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Ask a Health Coach: Setting Goals, Breaking Bad Habits, and Making the Most of the Quarantine

Hi folks, welcome back for another edition of Ask a Health Coach. Today, Erin discusses how trusting your instincts might just be your best bet during these uncertain times, how finding your ‘why’ can help you stick with long-term goals, and the one thing you need to do to change bad habits for good. Got more questions? Keep them coming in the MDA Facebook Group [1] or down below in the comments.

“I’ve definitely felt the pressure of having more time on my hands lately. Everywhere I turn I’m hearing people say, ‘what will you do during the quarantine?’ And ‘how will you come out of this better?’ What’s your take on all of this?” – Andrea

From my perspective, there are just as many people shouting “MAKE YOURSELF BETTER!” as there are “TAKE IT EASY ON YOURSELF.” Honestly, I’m team DO WHATEVER THE HECK FEELS RIGHT FOR YOU.

We all have a new normal right now, even those of us who are used to doing the work-from-home thing. Your new routine might have you feeling unproductive, fearful, or totally out of it. Or it might have you living your best life 1 [2] enjoying extra hours of glorious sleep, a reinvigorated sense of creativity, or desire to learn.


Instantly download your copy of the Keto Reset Diet Recipe Sampler [3]


I can’t say exactly what camp you’ll be in, because how one person responds to change isn’t the same as the next person. That’s the beauty of humans. We’re all different. And how we cope with uncertain times, new schedules, and strategizing on how to score a 4-pack of toilet paper is different too.

TP jokes aside, I’d check in with yourself to see if you’re using your situation as an excuse or an opportunity. People tend to see themselves as victims 2 [4] or as empowered, which influences everyday behaviors, from what kind of groceries you put in your online shopping cart to how you interpret someone’s comment on Instagram.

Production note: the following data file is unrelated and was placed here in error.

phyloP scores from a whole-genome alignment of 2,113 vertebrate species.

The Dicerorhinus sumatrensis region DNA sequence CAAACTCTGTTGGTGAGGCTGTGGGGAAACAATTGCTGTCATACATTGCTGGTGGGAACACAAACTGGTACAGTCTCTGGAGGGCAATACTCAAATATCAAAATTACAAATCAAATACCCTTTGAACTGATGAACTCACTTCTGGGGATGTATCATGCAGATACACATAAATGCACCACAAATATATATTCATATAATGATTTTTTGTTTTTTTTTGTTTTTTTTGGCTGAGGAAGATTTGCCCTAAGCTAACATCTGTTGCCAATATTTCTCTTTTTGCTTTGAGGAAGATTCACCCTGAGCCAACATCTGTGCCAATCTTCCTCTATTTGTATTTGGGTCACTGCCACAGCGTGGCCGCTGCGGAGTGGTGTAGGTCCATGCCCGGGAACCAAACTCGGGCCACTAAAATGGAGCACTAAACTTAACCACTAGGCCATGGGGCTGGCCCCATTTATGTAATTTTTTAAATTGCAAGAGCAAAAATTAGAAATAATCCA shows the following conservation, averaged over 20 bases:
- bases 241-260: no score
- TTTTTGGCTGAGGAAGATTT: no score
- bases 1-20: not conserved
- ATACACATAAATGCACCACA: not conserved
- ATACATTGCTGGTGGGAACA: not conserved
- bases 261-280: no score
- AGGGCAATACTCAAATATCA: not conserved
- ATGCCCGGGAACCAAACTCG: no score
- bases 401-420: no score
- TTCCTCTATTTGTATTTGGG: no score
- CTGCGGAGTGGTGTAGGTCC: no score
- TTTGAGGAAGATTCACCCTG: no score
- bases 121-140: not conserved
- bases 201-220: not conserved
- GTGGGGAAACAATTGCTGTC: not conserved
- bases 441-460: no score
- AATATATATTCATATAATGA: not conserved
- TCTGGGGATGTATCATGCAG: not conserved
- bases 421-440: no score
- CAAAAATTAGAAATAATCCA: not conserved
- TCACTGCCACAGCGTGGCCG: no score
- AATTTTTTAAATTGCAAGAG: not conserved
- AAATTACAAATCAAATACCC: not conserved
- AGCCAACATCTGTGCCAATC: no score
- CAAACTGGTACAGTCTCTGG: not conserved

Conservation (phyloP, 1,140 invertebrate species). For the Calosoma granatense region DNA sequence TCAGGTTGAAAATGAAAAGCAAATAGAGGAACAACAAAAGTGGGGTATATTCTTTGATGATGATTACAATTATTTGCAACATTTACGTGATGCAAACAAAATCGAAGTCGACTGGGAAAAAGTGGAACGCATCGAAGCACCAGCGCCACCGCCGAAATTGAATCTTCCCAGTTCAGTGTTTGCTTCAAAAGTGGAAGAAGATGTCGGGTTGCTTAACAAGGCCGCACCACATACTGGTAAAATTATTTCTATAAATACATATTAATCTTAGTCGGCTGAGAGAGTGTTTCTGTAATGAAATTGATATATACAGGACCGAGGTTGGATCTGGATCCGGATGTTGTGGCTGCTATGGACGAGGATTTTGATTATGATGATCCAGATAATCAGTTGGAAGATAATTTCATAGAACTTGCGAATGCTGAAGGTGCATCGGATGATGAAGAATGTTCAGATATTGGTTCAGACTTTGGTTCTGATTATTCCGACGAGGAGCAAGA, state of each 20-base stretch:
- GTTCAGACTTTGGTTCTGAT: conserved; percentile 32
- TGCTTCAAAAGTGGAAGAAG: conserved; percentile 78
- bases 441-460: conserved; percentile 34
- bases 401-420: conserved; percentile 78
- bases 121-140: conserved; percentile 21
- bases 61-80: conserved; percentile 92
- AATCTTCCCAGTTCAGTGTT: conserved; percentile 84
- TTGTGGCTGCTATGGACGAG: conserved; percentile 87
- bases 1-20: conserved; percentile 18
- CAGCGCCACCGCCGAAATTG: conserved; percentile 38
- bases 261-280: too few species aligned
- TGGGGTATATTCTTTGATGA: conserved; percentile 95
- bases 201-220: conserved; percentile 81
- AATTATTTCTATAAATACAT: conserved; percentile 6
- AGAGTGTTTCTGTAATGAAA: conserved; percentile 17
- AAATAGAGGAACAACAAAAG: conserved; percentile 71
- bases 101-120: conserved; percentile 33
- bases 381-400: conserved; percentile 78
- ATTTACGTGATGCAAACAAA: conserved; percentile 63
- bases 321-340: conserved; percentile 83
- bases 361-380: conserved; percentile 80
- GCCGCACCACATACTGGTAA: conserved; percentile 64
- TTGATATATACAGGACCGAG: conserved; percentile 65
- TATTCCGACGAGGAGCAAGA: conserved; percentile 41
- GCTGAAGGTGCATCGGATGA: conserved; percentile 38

If you’re thinking things like, “What if I can’t do it?”, “I’ll never be as good” or “Why bother?”, there’s a good chance you’re in the fear-based victim camp. Asking “What can I learn?”, “What excites me? or “How can this improve my life?” are signs you’re looking at your situation through an empowered, opportunistic lens.

See the difference?

So, if your days are spent lounging on the couch, it could be that you’re afraid of taking action. Or it could be that extra hours of relaxing with a funny movie or a good book you’ve been dying to read for 5 years is exactly what you need.

Only you know which is right. Not your online friends, your real friends, or your family on the other side of the country. You don’t need the pressure of keeping up with the overachievers or self-care advocates of the world who are unintentionally making you feel guilty for all the things you are or aren’t doing.

What you do need is self-compassion and a little clarity.

I don’t want you to look back a few years (or a few months) down the road and remember that you spent way too much time stewing over whether or not you should have taught yourself Spanish during self-isolation, tried to get washboard abs, or perfected a paleo banana bread recipe. It won’t matter. Seriously.

What will matter is the time you spent trusting yourself and not worrying about what other people think. Trust yourself and the rest will follow.

Stephen asked:

“Whenever I decide I’m ready to make changes to my diet, it never lasts more than a few weeks. Any advice for someone who chronically falls short when it comes to long-term goals?”